Our Guide To Property Repairs – What Are You Responsible For Maintaining?


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Generally speaking, the owner of a property is responsible for all maintenance and repairs within their lot and whatever isn’t common property. What is and isn’t common property should is clearly articulated in the Strata Schemes Management Act and Regulations and within your schemes specific By-Laws.

However, if there is ever any uncertainty whether something is common property or counts as being within your lot – that is, for example, a fixture attached to an outer wall of your apartment – it is best to contact your strata manager to find out who is responsible as quickly as possible.

Frequent repairs the owners corporation is responsible for

The deciding factor over whether or not a repair is the owner’s responsibility isn’t always as straightforward as it sounds. Here are some examples of frequent problems that you may not be aware are the responsibility of the owners corporation, as these parts often extend into the owner’s lot:

  • Blocked sewers and floor drains: Since this is plumbing located underneath the floor, it counts as common property and is therefore the responsibility of the owners corporations.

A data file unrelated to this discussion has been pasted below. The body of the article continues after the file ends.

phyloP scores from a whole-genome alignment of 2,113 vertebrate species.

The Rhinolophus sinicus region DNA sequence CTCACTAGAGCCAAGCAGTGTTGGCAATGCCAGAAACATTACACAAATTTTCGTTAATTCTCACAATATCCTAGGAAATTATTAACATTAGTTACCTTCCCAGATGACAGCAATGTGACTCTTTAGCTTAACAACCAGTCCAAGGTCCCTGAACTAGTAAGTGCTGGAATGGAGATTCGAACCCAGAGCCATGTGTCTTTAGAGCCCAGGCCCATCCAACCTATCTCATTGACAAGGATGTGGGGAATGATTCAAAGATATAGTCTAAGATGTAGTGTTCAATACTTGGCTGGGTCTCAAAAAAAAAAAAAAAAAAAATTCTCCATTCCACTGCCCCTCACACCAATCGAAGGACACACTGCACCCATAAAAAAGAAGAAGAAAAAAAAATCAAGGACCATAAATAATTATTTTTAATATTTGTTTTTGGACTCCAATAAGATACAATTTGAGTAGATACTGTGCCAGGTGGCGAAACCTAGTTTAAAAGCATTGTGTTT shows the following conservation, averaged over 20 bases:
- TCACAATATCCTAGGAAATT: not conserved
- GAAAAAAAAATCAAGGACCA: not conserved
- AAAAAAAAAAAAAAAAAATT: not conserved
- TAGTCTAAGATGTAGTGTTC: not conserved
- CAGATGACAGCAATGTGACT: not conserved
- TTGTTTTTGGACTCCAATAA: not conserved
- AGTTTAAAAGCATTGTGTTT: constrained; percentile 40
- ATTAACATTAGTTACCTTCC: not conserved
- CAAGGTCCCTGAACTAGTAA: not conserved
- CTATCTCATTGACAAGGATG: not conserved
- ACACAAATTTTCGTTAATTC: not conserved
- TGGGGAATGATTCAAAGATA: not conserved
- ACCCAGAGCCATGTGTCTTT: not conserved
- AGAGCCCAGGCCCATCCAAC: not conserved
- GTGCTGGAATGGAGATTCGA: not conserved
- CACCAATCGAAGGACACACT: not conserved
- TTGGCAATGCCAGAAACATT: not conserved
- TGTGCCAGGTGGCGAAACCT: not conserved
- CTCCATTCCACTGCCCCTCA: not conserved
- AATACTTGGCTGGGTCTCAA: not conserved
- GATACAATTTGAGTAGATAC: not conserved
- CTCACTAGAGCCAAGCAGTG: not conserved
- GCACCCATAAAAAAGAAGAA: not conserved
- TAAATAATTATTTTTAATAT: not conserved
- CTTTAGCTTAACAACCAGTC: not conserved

• Defects to main stopcocks: These are usually located in an outer wall and thus belong to common property, making them the responsibility of the owner corporation.
  • Broken exhaust fans: If it is the original exhaust fan and the exhaust fan is mounted on the ceiling or an outer wall of the apartment, the repair will generally be covered by the strata.
  • Broken door locks: If the original door lock has to be repaired or replaced, this falls under common property. However, if you had the lock replaced or a different lock added to the door, the owners corporation does not have to pay for any repairs to it.
  • Burst pipes: These are the owners corporation’s responsibility if they are located on external walls or service multiple units, which makes them common property.

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In all of these cases, there are exceptions – generally, if the entirety of the faulty item is in the lot and not connected to an outer wall, it will be the owner’s responsibility. Sometimes, closer inspection is necessary to determine who has to pay for a repair. In the case of a leaky shower, for example, the shower and pipes might have to be looked at firsthand to determine where the leak comes from and whether the source of the problem lies with the showerhead and pipes within the lot or the pipes coming from common walls.

Sometimes, repairs might be straightforward, while other times locating the source of the problem can be more complicated. However, figuring out who pays for what doesn’t have to be stressful for you.

Give Jamesons a call today and enquire about how our quality strata management can improve your strata scheme.

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